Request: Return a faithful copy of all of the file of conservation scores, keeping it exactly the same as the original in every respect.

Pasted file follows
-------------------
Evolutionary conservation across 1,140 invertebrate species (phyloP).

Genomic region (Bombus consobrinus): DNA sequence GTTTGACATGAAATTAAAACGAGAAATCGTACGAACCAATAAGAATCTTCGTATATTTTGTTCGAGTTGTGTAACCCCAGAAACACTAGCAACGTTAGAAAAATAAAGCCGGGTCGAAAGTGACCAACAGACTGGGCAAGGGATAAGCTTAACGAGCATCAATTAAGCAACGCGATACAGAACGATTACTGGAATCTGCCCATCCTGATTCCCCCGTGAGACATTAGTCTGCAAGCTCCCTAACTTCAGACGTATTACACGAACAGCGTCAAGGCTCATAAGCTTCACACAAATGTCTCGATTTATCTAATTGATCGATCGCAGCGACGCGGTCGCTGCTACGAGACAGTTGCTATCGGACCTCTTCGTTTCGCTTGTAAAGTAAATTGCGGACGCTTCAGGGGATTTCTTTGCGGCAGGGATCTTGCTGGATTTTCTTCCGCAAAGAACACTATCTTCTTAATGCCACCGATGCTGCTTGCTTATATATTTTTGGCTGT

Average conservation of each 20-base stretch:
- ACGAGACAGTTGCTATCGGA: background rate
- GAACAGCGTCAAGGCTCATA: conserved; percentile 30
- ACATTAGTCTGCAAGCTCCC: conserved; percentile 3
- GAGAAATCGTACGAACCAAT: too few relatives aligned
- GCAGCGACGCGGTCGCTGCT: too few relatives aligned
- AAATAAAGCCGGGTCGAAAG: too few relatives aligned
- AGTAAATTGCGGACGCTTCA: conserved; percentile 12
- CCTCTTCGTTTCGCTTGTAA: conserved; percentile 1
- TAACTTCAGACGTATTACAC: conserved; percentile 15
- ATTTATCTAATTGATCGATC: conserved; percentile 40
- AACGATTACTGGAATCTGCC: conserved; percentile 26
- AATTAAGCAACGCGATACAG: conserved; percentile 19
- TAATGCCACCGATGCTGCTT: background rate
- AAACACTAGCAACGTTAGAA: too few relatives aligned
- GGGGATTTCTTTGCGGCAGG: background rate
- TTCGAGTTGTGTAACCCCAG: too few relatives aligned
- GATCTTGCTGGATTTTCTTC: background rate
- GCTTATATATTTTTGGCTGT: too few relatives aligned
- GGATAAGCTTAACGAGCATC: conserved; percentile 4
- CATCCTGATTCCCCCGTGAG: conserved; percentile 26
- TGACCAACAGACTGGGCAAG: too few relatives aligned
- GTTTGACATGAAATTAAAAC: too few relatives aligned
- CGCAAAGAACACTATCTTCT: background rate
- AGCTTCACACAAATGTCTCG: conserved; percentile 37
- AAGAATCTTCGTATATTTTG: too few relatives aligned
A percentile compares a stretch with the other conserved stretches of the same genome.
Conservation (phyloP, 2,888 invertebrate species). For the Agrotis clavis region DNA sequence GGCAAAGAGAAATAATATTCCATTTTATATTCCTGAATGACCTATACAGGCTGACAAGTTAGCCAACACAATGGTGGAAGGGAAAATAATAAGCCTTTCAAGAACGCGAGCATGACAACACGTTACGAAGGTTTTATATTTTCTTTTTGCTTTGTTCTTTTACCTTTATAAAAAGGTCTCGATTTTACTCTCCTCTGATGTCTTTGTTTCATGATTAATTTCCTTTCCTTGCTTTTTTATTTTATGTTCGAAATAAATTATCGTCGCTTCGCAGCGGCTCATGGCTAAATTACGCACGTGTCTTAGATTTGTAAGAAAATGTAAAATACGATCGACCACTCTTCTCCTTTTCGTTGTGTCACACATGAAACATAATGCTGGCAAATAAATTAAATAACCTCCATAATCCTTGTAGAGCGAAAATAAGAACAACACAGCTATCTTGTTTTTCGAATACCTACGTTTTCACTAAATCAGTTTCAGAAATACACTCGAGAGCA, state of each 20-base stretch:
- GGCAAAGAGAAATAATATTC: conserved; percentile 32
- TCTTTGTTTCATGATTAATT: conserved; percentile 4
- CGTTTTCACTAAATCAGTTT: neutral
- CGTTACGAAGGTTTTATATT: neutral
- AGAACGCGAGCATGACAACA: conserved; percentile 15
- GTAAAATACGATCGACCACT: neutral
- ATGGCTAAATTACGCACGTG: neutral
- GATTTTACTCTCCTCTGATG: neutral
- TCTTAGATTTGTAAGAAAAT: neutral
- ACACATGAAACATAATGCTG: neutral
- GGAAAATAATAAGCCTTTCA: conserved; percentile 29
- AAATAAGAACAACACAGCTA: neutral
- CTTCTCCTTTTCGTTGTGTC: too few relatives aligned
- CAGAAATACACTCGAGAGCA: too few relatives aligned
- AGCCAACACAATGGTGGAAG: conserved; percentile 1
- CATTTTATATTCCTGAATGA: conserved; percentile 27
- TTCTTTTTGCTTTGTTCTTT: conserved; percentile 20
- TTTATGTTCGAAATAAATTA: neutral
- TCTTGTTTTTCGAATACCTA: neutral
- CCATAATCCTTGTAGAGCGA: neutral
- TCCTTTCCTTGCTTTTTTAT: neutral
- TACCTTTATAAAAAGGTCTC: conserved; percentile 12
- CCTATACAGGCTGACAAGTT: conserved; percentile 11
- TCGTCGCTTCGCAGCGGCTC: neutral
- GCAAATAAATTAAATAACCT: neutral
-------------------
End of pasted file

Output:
Evolutionary conservation across 1,140 invertebrate species (phyloP).

Genomic region (Bombus consobrinus): DNA sequence GTTTGACATGAAATTAAAACGAGAAATCGTACGAACCAATAAGAATCTTCGTATATTTTGTTCGAGTTGTGTAACCCCAGAAACACTAGCAACGTTAGAAAAATAAAGCCGGGTCGAAAGTGACCAACAGACTGGGCAAGGGATAAGCTTAACGAGCATCAATTAAGCAACGCGATACAGAACGATTACTGGAATCTGCCCATCCTGATTCCCCCGTGAGACATTAGTCTGCAAGCTCCCTAACTTCAGACGTATTACACGAACAGCGTCAAGGCTCATAAGCTTCACACAAATGTCTCGATTTATCTAATTGATCGATCGCAGCGACGCGGTCGCTGCTACGAGACAGTTGCTATCGGACCTCTTCGTTTCGCTTGTAAAGTAAATTGCGGACGCTTCAGGGGATTTCTTTGCGGCAGGGATCTTGCTGGATTTTCTTCCGCAAAGAACACTATCTTCTTAATGCCACCGATGCTGCTTGCTTATATATTTTTGGCTGT

Average conservation of each 20-base stretch:
- ACGAGACAGTTGCTATCGGA: background rate
- GAACAGCGTCAAGGCTCATA: conserved; percentile 30
- ACATTAGTCTGCAAGCTCCC: conserved; percentile 3
- GAGAAATCGTACGAACCAAT: too few relatives aligned
- GCAGCGACGCGGTCGCTGCT: too few relatives aligned
- AAATAAAGCCGGGTCGAAAG: too few relatives aligned
- AGTAAATTGCGGACGCTTCA: conserved; percentile 12
- CCTCTTCGTTTCGCTTGTAA: conserved; percentile 1
- TAACTTCAGACGTATTACAC: conserved; percentile 15
- ATTTATCTAATTGATCGATC: conserved; percentile 40
- AACGATTACTGGAATCTGCC: conserved; percentile 26
- AATTAAGCAACGCGATACAG: conserved; percentile 19
- TAATGCCACCGATGCTGCTT: background rate
- AAACACTAGCAACGTTAGAA: too few relatives aligned
- GGGGATTTCTTTGCGGCAGG: background rate
- TTCGAGTTGTGTAACCCCAG: too few relatives aligned
- GATCTTGCTGGATTTTCTTC: background rate
- GCTTATATATTTTTGGCTGT: too few relatives aligned
- GGATAAGCTTAACGAGCATC: conserved; percentile 4
- CATCCTGATTCCCCCGTGAG: conserved; percentile 26
- TGACCAACAGACTGGGCAAG: too few relatives aligned
- GTTTGACATGAAATTAAAAC: too few relatives aligned
- CGCAAAGAACACTATCTTCT: background rate
- AGCTTCACACAAATGTCTCG: conserved; percentile 37
- AAGAATCTTCGTATATTTTG: too few relatives aligned
A percentile compares a stretch with the other conserved stretches of the same genome.
Conservation (phyloP, 2,888 invertebrate species). For the Agrotis clavis region DNA sequence GGCAAAGAGAAATAATATTCCATTTTATATTCCTGAATGACCTATACAGGCTGACAAGTTAGCCAACACAATGGTGGAAGGGAAAATAATAAGCCTTTCAAGAACGCGAGCATGACAACACGTTACGAAGGTTTTATATTTTCTTTTTGCTTTGTTCTTTTACCTTTATAAAAAGGTCTCGATTTTACTCTCCTCTGATGTCTTTGTTTCATGATTAATTTCCTTTCCTTGCTTTTTTATTTTATGTTCGAAATAAATTATCGTCGCTTCGCAGCGGCTCATGGCTAAATTACGCACGTGTCTTAGATTTGTAAGAAAATGTAAAATACGATCGACCACTCTTCTCCTTTTCGTTGTGTCACACATGAAACATAATGCTGGCAAATAAATTAAATAACCTCCATAATCCTTGTAGAGCGAAAATAAGAACAACACAGCTATCTTGTTTTTCGAATACCTACGTTTTCACTAAATCAGTTTCAGAAATACACTCGAGAGCA, state of each 20-base stretch:
- GGCAAAGAGAAATAATATTC: conserved; percentile 32
- TCTTTGTTTCATGATTAATT: conserved; percentile 4
- CGTTTTCACTAAATCAGTTT: neutral
- CGTTACGAAGGTTTTATATT: neutral
- AGAACGCGAGCATGACAACA: conserved; percentile 15
- GTAAAATACGATCGACCACT: neutral
- ATGGCTAAATTACGCACGTG: neutral
- GATTTTACTCTCCTCTGATG: neutral
- TCTTAGATTTGTAAGAAAAT: neutral
- ACACATGAAACATAATGCTG: neutral
- GGAAAATAATAAGCCTTTCA: conserved; percentile 29
- AAATAAGAACAACACAGCTA: neutral
- CTTCTCCTTTTCGTTGTGTC: too few relatives aligned
- CAGAAATACACTCGAGAGCA: too few relatives aligned
- AGCCAACACAATGGTGGAAG: conserved; percentile 1
- CATTTTATATTCCTGAATGA: conserved; percentile 27
- TTCTTTTTGCTTTGTTCTTT: conserved; percentile 20
- TTTATGTTCGAAATAAATTA: neutral
- TCTTGTTTTTCGAATACCTA: neutral
- CCATAATCCTTGTAGAGCGA: neutral
- TCCTTTCCTTGCTTTTTTAT: neutral
- TACCTTTATAAAAAGGTCTC: conserved; percentile 12
- CCTATACAGGCTGACAAGTT: conserved; percentile 11
- TCGTCGCTTCGCAGCGGCTC: neutral
- GCAAATAAATTAAATAACCT: neutral